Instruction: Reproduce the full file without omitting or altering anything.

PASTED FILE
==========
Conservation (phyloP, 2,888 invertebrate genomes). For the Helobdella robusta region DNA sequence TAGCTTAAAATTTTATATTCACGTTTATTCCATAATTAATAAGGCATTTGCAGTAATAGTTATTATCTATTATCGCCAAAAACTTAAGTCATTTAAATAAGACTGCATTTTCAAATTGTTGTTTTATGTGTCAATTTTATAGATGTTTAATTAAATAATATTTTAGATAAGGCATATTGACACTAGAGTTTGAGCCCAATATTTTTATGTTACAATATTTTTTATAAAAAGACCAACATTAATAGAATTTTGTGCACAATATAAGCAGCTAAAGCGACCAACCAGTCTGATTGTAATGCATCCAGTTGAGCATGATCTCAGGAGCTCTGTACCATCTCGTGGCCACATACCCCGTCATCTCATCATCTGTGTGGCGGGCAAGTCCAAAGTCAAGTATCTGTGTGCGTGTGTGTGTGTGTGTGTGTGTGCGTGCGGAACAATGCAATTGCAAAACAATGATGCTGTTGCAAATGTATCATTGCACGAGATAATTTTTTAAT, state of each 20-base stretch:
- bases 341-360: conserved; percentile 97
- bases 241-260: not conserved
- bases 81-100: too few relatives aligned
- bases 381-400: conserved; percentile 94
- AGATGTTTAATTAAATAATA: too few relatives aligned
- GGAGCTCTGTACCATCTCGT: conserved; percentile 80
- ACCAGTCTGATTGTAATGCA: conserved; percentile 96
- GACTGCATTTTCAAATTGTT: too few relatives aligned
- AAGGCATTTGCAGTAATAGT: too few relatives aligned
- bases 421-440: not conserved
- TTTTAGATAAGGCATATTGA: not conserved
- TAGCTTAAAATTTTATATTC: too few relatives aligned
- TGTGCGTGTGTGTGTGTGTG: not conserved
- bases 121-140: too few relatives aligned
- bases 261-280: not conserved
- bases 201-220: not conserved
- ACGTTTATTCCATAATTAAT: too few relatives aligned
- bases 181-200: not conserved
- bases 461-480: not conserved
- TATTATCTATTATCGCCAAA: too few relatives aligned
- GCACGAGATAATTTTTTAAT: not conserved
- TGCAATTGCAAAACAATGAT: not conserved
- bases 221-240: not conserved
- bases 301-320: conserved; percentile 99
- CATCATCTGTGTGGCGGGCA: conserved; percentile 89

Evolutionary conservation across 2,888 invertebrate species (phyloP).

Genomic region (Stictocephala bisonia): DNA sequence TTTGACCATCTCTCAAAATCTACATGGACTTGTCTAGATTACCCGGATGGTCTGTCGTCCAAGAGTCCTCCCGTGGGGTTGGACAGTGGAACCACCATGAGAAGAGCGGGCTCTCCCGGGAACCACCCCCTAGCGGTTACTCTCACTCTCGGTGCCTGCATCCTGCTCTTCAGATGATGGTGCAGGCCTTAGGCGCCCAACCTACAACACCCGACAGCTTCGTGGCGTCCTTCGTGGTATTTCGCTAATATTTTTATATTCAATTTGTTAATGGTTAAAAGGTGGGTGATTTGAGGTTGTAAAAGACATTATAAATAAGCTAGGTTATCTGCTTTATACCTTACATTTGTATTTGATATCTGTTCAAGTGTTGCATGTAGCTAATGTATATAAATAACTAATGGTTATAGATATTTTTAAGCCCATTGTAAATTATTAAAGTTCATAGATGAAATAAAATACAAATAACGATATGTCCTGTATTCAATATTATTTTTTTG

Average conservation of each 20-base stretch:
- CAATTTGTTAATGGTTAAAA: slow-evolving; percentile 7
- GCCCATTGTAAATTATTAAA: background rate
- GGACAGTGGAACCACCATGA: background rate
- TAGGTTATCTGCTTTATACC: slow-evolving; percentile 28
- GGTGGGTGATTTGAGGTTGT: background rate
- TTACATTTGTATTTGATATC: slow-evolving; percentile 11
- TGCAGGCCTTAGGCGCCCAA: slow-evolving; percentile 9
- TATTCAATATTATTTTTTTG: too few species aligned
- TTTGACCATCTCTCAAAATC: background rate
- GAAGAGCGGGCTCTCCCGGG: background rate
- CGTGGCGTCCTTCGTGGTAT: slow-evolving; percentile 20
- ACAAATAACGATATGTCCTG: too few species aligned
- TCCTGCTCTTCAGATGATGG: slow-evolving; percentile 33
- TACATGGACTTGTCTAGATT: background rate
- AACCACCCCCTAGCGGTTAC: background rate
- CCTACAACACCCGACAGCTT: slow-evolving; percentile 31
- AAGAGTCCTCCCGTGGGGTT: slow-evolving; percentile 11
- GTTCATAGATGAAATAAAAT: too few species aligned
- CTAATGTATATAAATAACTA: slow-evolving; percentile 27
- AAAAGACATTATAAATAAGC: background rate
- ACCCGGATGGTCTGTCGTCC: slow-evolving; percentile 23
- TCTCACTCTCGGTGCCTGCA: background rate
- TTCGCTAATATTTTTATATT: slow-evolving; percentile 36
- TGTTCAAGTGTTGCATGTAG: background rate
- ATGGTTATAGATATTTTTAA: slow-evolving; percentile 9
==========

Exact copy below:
Conservation (phyloP, 2,888 invertebrate genomes). For the Helobdella robusta region DNA sequence TAGCTTAAAATTTTATATTCACGTTTATTCCATAATTAATAAGGCATTTGCAGTAATAGTTATTATCTATTATCGCCAAAAACTTAAGTCATTTAAATAAGACTGCATTTTCAAATTGTTGTTTTATGTGTCAATTTTATAGATGTTTAATTAAATAATATTTTAGATAAGGCATATTGACACTAGAGTTTGAGCCCAATATTTTTATGTTACAATATTTTTTATAAAAAGACCAACATTAATAGAATTTTGTGCACAATATAAGCAGCTAAAGCGACCAACCAGTCTGATTGTAATGCATCCAGTTGAGCATGATCTCAGGAGCTCTGTACCATCTCGTGGCCACATACCCCGTCATCTCATCATCTGTGTGGCGGGCAAGTCCAAAGTCAAGTATCTGTGTGCGTGTGTGTGTGTGTGTGTGTGTGCGTGCGGAACAATGCAATTGCAAAACAATGATGCTGTTGCAAATGTATCATTGCACGAGATAATTTTTTAAT, state of each 20-base stretch:
- bases 341-360: conserved; percentile 97
- bases 241-260: not conserved
- bases 81-100: too few relatives aligned
- bases 381-400: conserved; percentile 94
- AGATGTTTAATTAAATAATA: too few relatives aligned
- GGAGCTCTGTACCATCTCGT: conserved; percentile 80
- ACCAGTCTGATTGTAATGCA: conserved; percentile 96
- GACTGCATTTTCAAATTGTT: too few relatives aligned
- AAGGCATTTGCAGTAATAGT: too few relatives aligned
- bases 421-440: not conserved
- TTTTAGATAAGGCATATTGA: not conserved
- TAGCTTAAAATTTTATATTC: too few relatives aligned
- TGTGCGTGTGTGTGTGTGTG: not conserved
- bases 121-140: too few relatives aligned
- bases 261-280: not conserved
- bases 201-220: not conserved
- ACGTTTATTCCATAATTAAT: too few relatives aligned
- bases 181-200: not conserved
- bases 461-480: not conserved
- TATTATCTATTATCGCCAAA: too few relatives aligned
- GCACGAGATAATTTTTTAAT: not conserved
- TGCAATTGCAAAACAATGAT: not conserved
- bases 221-240: not conserved
- bases 301-320: conserved; percentile 99
- CATCATCTGTGTGGCGGGCA: conserved; percentile 89

Evolutionary conservation across 2,888 invertebrate species (phyloP).

Genomic region (Stictocephala bisonia): DNA sequence TTTGACCATCTCTCAAAATCTACATGGACTTGTCTAGATTACCCGGATGGTCTGTCGTCCAAGAGTCCTCCCGTGGGGTTGGACAGTGGAACCACCATGAGAAGAGCGGGCTCTCCCGGGAACCACCCCCTAGCGGTTACTCTCACTCTCGGTGCCTGCATCCTGCTCTTCAGATGATGGTGCAGGCCTTAGGCGCCCAACCTACAACACCCGACAGCTTCGTGGCGTCCTTCGTGGTATTTCGCTAATATTTTTATATTCAATTTGTTAATGGTTAAAAGGTGGGTGATTTGAGGTTGTAAAAGACATTATAAATAAGCTAGGTTATCTGCTTTATACCTTACATTTGTATTTGATATCTGTTCAAGTGTTGCATGTAGCTAATGTATATAAATAACTAATGGTTATAGATATTTTTAAGCCCATTGTAAATTATTAAAGTTCATAGATGAAATAAAATACAAATAACGATATGTCCTGTATTCAATATTATTTTTTTG

Average conservation of each 20-base stretch:
- CAATTTGTTAATGGTTAAAA: slow-evolving; percentile 7
- GCCCATTGTAAATTATTAAA: background rate
- GGACAGTGGAACCACCATGA: background rate
- TAGGTTATCTGCTTTATACC: slow-evolving; percentile 28
- GGTGGGTGATTTGAGGTTGT: background rate
- TTACATTTGTATTTGATATC: slow-evolving; percentile 11
- TGCAGGCCTTAGGCGCCCAA: slow-evolving; percentile 9
- TATTCAATATTATTTTTTTG: too few species aligned
- TTTGACCATCTCTCAAAATC: background rate
- GAAGAGCGGGCTCTCCCGGG: background rate
- CGTGGCGTCCTTCGTGGTAT: slow-evolving; percentile 20
- ACAAATAACGATATGTCCTG: too few species aligned
- TCCTGCTCTTCAGATGATGG: slow-evolving; percentile 33
- TACATGGACTTGTCTAGATT: background rate
- AACCACCCCCTAGCGGTTAC: background rate
- CCTACAACACCCGACAGCTT: slow-evolving; percentile 31
- AAGAGTCCTCCCGTGGGGTT: slow-evolving; percentile 11
- GTTCATAGATGAAATAAAAT: too few species aligned
- CTAATGTATATAAATAACTA: slow-evolving; percentile 27
- AAAAGACATTATAAATAAGC: background rate
- ACCCGGATGGTCTGTCGTCC: slow-evolving; percentile 23
- TCTCACTCTCGGTGCCTGCA: background rate
- TTCGCTAATATTTTTATATT: slow-evolving; percentile 36
- TGTTCAAGTGTTGCATGTAG: background rate
- ATGGTTATAGATATTTTTAA: slow-evolving; percentile 9